Laguna Creek watershed runs through the heart of Fremont. The
watershed is fed by run-off during our winter and spring storms and by
natural springs along the foothills of Mission Peak. Several
creeks, such as Vargas and Morrison Creek, feed into Mission as it flows
alongside Lake Elizabeth and nourishes Stivers Lagoon. The water
then flows via Irvington and Laguna Creeks into Mud Slough, and then into
the San Francisco Bay.
The impact on Mud Slough from development in the area adjacent to the slough has been significant. Due to its close proximity to the San Francisco Bay, its habitat is unique. Salt evaporators are present on one side and industrial parks on the other, as the slough meanders into the larger Coyote Creek. It then empties into the San Francisco Bay.
In the geologic
past, a once mighty river flowed through this area. Large animals such as
mammoths, sabercats, sloths, and camels enjoyed the rich habitat during
the Pleistocene. The changing landscape, caused by movement along the Hayward fault,
interrupted the major river flow and created a series of creeks. For
thousands of years, Mud Slough was a fertile habitat, teeming with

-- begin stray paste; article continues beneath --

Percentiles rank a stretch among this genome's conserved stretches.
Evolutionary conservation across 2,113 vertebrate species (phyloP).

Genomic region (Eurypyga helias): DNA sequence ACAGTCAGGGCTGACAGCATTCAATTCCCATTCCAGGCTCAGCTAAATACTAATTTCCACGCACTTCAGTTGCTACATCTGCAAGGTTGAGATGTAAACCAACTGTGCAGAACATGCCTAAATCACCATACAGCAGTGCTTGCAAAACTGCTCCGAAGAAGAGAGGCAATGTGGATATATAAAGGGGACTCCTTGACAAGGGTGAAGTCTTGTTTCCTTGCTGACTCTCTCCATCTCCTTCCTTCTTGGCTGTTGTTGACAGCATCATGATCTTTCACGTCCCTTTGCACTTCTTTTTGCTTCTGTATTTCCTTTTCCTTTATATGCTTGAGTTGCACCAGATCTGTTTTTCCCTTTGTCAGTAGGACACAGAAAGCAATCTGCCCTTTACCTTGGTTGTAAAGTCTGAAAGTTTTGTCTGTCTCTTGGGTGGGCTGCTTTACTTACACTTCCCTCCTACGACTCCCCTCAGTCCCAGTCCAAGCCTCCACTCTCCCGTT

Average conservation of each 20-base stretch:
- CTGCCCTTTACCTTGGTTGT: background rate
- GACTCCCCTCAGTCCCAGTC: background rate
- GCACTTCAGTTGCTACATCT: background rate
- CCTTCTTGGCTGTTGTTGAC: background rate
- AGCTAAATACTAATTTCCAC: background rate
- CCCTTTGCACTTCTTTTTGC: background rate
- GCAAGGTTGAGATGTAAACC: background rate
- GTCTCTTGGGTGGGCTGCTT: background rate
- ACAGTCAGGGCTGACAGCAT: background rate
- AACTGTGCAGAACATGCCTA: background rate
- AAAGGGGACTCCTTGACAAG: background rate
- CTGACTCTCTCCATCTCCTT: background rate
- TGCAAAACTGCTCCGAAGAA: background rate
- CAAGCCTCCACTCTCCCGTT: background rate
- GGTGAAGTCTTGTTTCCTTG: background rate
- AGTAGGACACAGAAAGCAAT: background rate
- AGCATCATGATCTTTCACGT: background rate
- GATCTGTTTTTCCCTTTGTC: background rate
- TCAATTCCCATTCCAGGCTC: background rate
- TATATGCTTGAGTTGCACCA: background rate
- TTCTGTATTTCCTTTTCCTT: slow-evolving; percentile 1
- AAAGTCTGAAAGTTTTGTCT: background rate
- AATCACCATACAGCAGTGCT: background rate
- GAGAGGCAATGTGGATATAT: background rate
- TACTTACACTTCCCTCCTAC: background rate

wildlife, including grizzly bear, elk and beaver. Many fish and bird
species abounded. The animals that lived in the slough and the surrounding
habitat found food and shelter.
including the Ohlone Indians, used Mud
Slough as a road to the Mission area especially for hunting and gathering
food from the San Francisco Bay. Even the early Spanish explorers would
bring small boats up Mud Slough to access the lush hunting in the
surrounding wetlands. As more humans moved into the area, it was an easy
place to dispose of garbage and sewage. Prior to 1970, the value of the
wetlands was not understood, so human activities destroyed the very
habitat that attracted them in the first place.
the population grew, changes in the traditional land use occurred.. The need for
salt throughout the west was an opportunity for local companies to create
salt ponds. Dikes were formed and large evaporative ponds were created, as
much of the lower San Francisco Bay was used to harvest salt for use in
western United States. As the wetlands were destroyed, inexpensive land
became available and many industrial parks were created, which brought
jobs and commerce to the area.
Tidal currents in the San Francisco Bay send
garbage from the south bay towards the slough which in turn drifts
in on the incoming tides. Debris also flows downstream from Laguna and
Irvington Creeks. We can prevent some of this pollution by keeping the creeks above the Slough as clean as
possible, and enforcing existing
pollution ordinances. We can be vigilant and contact the
appropriate agencies when we see problems
occurring. Mud Slough needs to be revitalized by restoring habitat.